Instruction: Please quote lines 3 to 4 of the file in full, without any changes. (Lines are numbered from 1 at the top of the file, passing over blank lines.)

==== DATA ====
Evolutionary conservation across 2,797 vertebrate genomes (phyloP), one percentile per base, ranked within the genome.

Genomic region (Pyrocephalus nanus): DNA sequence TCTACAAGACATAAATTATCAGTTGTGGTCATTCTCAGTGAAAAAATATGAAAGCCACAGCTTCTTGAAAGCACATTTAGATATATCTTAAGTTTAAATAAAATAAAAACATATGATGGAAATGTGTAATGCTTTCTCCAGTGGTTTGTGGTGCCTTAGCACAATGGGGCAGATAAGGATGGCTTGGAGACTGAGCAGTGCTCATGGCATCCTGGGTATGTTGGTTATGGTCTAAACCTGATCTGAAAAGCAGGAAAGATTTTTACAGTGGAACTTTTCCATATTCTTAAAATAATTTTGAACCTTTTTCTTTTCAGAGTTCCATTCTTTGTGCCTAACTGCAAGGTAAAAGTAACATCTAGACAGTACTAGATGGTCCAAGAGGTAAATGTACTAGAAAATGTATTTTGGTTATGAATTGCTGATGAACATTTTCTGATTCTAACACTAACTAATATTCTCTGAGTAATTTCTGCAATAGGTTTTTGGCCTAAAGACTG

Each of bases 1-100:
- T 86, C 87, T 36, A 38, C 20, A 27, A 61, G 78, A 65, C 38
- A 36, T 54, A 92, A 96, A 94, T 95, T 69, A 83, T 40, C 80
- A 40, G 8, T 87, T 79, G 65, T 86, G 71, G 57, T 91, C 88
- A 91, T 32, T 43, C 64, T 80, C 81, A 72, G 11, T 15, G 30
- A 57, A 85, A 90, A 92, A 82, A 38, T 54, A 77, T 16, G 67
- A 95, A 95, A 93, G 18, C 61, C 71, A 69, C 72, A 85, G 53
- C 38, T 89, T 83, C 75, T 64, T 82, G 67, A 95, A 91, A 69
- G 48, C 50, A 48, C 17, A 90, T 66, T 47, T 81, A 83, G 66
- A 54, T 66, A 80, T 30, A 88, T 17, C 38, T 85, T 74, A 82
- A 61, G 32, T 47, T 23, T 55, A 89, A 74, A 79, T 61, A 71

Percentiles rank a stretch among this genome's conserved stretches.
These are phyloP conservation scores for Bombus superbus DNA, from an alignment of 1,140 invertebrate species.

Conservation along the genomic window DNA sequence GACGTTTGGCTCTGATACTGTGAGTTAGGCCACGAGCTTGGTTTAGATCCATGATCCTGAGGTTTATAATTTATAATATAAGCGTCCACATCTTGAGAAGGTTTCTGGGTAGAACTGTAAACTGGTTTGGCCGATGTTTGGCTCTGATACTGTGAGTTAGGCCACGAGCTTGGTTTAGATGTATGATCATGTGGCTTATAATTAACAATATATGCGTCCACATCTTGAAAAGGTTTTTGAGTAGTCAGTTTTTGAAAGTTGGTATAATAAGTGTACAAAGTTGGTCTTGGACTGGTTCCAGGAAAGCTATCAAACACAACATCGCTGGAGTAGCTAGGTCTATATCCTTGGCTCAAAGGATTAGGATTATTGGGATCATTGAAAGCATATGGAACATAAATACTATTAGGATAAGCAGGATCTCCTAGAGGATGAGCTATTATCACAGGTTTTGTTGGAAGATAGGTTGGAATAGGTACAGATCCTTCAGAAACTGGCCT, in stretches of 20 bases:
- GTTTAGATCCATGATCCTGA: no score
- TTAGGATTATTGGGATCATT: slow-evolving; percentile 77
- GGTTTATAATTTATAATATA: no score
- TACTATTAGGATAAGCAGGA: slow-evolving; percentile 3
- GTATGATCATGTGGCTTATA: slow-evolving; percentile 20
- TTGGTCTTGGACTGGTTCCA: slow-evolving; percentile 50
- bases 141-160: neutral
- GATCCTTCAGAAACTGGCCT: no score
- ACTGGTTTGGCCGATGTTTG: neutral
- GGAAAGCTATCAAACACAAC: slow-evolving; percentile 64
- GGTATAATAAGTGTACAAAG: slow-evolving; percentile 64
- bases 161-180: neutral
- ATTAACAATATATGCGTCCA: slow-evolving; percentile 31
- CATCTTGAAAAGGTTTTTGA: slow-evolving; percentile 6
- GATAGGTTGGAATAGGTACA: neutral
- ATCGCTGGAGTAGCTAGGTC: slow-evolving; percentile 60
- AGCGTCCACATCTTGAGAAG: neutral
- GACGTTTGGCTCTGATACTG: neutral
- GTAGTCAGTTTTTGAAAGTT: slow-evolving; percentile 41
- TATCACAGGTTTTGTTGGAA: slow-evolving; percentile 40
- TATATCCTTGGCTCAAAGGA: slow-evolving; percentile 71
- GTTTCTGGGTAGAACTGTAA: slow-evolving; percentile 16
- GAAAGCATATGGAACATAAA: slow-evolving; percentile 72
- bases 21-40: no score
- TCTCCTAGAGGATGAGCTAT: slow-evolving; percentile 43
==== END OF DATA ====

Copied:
Each of bases 1-100:
- T 86, C 87, T 36, A 38, C 20, A 27, A 61, G 78, A 65, C 38